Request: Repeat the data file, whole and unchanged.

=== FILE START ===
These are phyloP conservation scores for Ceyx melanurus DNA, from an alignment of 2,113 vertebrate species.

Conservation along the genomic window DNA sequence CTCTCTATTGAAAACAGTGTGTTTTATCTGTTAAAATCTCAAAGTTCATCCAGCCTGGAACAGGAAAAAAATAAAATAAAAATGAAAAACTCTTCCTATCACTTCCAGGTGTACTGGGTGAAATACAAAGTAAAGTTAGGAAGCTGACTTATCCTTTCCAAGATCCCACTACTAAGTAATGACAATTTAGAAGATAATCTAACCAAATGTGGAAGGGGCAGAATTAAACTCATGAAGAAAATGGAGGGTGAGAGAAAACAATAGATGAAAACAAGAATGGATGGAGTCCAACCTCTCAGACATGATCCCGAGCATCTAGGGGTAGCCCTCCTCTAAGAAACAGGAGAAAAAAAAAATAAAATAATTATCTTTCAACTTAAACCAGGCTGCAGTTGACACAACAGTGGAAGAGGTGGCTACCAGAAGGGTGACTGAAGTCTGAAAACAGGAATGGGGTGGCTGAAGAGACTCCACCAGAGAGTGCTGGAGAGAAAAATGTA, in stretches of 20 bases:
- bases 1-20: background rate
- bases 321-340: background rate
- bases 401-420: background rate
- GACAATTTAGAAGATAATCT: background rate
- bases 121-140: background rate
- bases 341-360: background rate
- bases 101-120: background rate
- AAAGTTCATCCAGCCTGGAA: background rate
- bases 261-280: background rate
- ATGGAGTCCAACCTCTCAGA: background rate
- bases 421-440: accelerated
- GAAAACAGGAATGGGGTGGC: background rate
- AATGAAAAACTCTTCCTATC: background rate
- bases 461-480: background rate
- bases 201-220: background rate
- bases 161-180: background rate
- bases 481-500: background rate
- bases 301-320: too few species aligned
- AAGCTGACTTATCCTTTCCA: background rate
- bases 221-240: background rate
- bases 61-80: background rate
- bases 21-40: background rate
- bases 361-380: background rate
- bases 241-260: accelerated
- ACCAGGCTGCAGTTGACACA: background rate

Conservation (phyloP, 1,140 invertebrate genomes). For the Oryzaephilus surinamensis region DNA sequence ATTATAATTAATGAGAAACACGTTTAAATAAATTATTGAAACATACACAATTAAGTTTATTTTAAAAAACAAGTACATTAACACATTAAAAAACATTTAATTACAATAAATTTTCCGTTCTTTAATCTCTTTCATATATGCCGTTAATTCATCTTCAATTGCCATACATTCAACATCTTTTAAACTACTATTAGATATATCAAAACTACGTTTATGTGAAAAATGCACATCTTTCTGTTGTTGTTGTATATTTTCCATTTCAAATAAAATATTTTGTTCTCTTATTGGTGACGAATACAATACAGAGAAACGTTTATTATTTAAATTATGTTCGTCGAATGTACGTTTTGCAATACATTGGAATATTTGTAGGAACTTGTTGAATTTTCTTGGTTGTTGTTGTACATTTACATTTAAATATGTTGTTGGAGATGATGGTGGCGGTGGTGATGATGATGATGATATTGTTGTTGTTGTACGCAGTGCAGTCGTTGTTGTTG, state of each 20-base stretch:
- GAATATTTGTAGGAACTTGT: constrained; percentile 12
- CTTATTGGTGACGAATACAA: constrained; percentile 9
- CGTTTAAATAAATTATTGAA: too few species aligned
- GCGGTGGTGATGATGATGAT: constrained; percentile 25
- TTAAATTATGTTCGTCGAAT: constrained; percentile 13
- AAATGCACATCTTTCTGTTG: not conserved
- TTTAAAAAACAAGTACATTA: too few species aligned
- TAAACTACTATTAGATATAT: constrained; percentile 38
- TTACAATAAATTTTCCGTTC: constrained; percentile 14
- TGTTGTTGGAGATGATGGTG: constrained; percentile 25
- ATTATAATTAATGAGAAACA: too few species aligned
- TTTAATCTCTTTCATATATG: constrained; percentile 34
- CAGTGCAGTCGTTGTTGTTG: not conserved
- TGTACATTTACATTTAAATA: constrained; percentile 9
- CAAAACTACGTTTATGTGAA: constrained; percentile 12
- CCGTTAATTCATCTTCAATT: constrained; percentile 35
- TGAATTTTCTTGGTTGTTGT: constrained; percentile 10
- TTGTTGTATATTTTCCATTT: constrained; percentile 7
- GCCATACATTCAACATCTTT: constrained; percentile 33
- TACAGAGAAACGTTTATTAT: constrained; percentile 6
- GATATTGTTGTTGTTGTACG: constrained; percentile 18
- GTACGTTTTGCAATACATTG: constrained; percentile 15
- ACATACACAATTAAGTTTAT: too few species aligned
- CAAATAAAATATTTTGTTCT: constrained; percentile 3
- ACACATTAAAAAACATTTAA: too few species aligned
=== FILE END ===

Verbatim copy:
These are phyloP conservation scores for Ceyx melanurus DNA, from an alignment of 2,113 vertebrate species.

Conservation along the genomic window DNA sequence CTCTCTATTGAAAACAGTGTGTTTTATCTGTTAAAATCTCAAAGTTCATCCAGCCTGGAACAGGAAAAAAATAAAATAAAAATGAAAAACTCTTCCTATCACTTCCAGGTGTACTGGGTGAAATACAAAGTAAAGTTAGGAAGCTGACTTATCCTTTCCAAGATCCCACTACTAAGTAATGACAATTTAGAAGATAATCTAACCAAATGTGGAAGGGGCAGAATTAAACTCATGAAGAAAATGGAGGGTGAGAGAAAACAATAGATGAAAACAAGAATGGATGGAGTCCAACCTCTCAGACATGATCCCGAGCATCTAGGGGTAGCCCTCCTCTAAGAAACAGGAGAAAAAAAAAATAAAATAATTATCTTTCAACTTAAACCAGGCTGCAGTTGACACAACAGTGGAAGAGGTGGCTACCAGAAGGGTGACTGAAGTCTGAAAACAGGAATGGGGTGGCTGAAGAGACTCCACCAGAGAGTGCTGGAGAGAAAAATGTA, in stretches of 20 bases:
- bases 1-20: background rate
- bases 321-340: background rate
- bases 401-420: background rate
- GACAATTTAGAAGATAATCT: background rate
- bases 121-140: background rate
- bases 341-360: background rate
- bases 101-120: background rate
- AAAGTTCATCCAGCCTGGAA: background rate
- bases 261-280: background rate
- ATGGAGTCCAACCTCTCAGA: background rate
- bases 421-440: accelerated
- GAAAACAGGAATGGGGTGGC: background rate
- AATGAAAAACTCTTCCTATC: background rate
- bases 461-480: background rate
- bases 201-220: background rate
- bases 161-180: background rate
- bases 481-500: background rate
- bases 301-320: too few species aligned
- AAGCTGACTTATCCTTTCCA: background rate
- bases 221-240: background rate
- bases 61-80: background rate
- bases 21-40: background rate
- bases 361-380: background rate
- bases 241-260: accelerated
- ACCAGGCTGCAGTTGACACA: background rate

Conservation (phyloP, 1,140 invertebrate genomes). For the Oryzaephilus surinamensis region DNA sequence ATTATAATTAATGAGAAACACGTTTAAATAAATTATTGAAACATACACAATTAAGTTTATTTTAAAAAACAAGTACATTAACACATTAAAAAACATTTAATTACAATAAATTTTCCGTTCTTTAATCTCTTTCATATATGCCGTTAATTCATCTTCAATTGCCATACATTCAACATCTTTTAAACTACTATTAGATATATCAAAACTACGTTTATGTGAAAAATGCACATCTTTCTGTTGTTGTTGTATATTTTCCATTTCAAATAAAATATTTTGTTCTCTTATTGGTGACGAATACAATACAGAGAAACGTTTATTATTTAAATTATGTTCGTCGAATGTACGTTTTGCAATACATTGGAATATTTGTAGGAACTTGTTGAATTTTCTTGGTTGTTGTTGTACATTTACATTTAAATATGTTGTTGGAGATGATGGTGGCGGTGGTGATGATGATGATGATATTGTTGTTGTTGTACGCAGTGCAGTCGTTGTTGTTG, state of each 20-base stretch:
- GAATATTTGTAGGAACTTGT: constrained; percentile 12
- CTTATTGGTGACGAATACAA: constrained; percentile 9
- CGTTTAAATAAATTATTGAA: too few species aligned
- GCGGTGGTGATGATGATGAT: constrained; percentile 25
- TTAAATTATGTTCGTCGAAT: constrained; percentile 13
- AAATGCACATCTTTCTGTTG: not conserved
- TTTAAAAAACAAGTACATTA: too few species aligned
- TAAACTACTATTAGATATAT: constrained; percentile 38
- TTACAATAAATTTTCCGTTC: constrained; percentile 14
- TGTTGTTGGAGATGATGGTG: constrained; percentile 25
- ATTATAATTAATGAGAAACA: too few species aligned
- TTTAATCTCTTTCATATATG: constrained; percentile 34
- CAGTGCAGTCGTTGTTGTTG: not conserved
- TGTACATTTACATTTAAATA: constrained; percentile 9
- CAAAACTACGTTTATGTGAA: constrained; percentile 12
- CCGTTAATTCATCTTCAATT: constrained; percentile 35
- TGAATTTTCTTGGTTGTTGT: constrained; percentile 10
- TTGTTGTATATTTTCCATTT: constrained; percentile 7
- GCCATACATTCAACATCTTT: constrained; percentile 33
- TACAGAGAAACGTTTATTAT: constrained; percentile 6
- GATATTGTTGTTGTTGTACG: constrained; percentile 18
- GTACGTTTTGCAATACATTG: constrained; percentile 15
- ACATACACAATTAAGTTTAT: too few species aligned
- CAAATAAAATATTTTGTTCT: constrained; percentile 3
- ACACATTAAAAAACATTTAA: too few species aligned